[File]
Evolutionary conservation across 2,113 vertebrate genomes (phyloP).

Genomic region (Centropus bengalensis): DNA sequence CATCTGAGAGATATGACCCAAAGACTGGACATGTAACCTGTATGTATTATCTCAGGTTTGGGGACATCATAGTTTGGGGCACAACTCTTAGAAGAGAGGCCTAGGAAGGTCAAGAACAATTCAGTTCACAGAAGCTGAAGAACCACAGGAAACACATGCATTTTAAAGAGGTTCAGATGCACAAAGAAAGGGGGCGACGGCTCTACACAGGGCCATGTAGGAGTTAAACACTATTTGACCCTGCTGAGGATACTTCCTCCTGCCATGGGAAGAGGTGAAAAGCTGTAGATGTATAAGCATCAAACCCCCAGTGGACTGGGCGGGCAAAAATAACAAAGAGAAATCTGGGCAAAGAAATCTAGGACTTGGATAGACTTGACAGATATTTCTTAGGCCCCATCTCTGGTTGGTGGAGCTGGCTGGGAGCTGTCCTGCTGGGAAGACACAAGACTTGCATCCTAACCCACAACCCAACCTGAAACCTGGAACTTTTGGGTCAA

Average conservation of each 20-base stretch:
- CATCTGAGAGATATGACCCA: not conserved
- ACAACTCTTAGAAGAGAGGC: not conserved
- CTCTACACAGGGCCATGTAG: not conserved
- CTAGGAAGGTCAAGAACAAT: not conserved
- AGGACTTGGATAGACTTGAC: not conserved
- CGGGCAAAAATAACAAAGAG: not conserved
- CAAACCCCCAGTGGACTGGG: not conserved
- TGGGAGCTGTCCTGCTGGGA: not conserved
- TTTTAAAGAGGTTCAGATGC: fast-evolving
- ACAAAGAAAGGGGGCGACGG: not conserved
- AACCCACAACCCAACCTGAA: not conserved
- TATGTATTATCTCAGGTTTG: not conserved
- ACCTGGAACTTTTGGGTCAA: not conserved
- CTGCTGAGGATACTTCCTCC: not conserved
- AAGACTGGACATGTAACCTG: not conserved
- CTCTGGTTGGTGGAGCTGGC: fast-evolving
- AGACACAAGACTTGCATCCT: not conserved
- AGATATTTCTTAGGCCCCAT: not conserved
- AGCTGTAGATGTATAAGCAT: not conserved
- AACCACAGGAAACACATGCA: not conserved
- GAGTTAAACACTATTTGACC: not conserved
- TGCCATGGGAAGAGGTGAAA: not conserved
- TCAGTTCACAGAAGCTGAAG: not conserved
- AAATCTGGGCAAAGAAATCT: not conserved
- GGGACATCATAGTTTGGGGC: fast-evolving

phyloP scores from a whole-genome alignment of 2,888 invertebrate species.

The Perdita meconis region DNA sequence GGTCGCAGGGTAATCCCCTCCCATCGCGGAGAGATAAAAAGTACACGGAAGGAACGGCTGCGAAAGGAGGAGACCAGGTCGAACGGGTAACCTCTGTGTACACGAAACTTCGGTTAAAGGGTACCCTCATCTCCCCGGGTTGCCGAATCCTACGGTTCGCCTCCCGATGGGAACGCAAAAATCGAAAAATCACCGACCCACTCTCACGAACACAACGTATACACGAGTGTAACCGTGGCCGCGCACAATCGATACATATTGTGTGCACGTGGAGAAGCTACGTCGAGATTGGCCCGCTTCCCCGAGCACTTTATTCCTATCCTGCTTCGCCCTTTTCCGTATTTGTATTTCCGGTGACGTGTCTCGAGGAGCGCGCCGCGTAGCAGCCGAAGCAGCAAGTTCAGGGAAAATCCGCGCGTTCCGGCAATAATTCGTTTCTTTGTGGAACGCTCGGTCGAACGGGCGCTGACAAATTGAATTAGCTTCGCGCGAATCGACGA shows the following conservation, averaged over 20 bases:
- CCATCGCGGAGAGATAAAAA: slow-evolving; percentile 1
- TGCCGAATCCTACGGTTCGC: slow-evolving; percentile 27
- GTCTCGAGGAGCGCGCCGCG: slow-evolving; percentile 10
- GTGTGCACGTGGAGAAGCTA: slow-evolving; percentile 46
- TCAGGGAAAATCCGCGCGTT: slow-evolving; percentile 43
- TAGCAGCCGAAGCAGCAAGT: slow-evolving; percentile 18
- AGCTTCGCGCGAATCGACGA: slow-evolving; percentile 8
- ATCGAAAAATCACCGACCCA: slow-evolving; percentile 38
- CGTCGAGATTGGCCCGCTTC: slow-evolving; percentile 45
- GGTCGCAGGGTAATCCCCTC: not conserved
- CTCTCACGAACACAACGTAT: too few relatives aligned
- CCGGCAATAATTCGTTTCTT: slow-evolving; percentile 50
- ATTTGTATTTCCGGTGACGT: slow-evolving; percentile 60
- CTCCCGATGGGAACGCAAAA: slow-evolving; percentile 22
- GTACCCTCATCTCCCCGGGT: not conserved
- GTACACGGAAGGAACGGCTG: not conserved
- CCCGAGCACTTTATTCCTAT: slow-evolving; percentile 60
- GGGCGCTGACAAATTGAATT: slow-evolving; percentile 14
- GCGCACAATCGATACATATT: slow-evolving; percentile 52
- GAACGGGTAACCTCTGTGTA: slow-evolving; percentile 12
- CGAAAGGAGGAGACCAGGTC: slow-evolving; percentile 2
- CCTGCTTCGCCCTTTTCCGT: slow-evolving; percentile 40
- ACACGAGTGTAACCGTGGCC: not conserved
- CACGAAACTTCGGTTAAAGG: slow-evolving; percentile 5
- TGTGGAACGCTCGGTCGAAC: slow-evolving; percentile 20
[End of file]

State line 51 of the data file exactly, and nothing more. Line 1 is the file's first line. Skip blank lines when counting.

- CGAAAGGAGGAGACCAGGTC: slow-evolving; percentile 2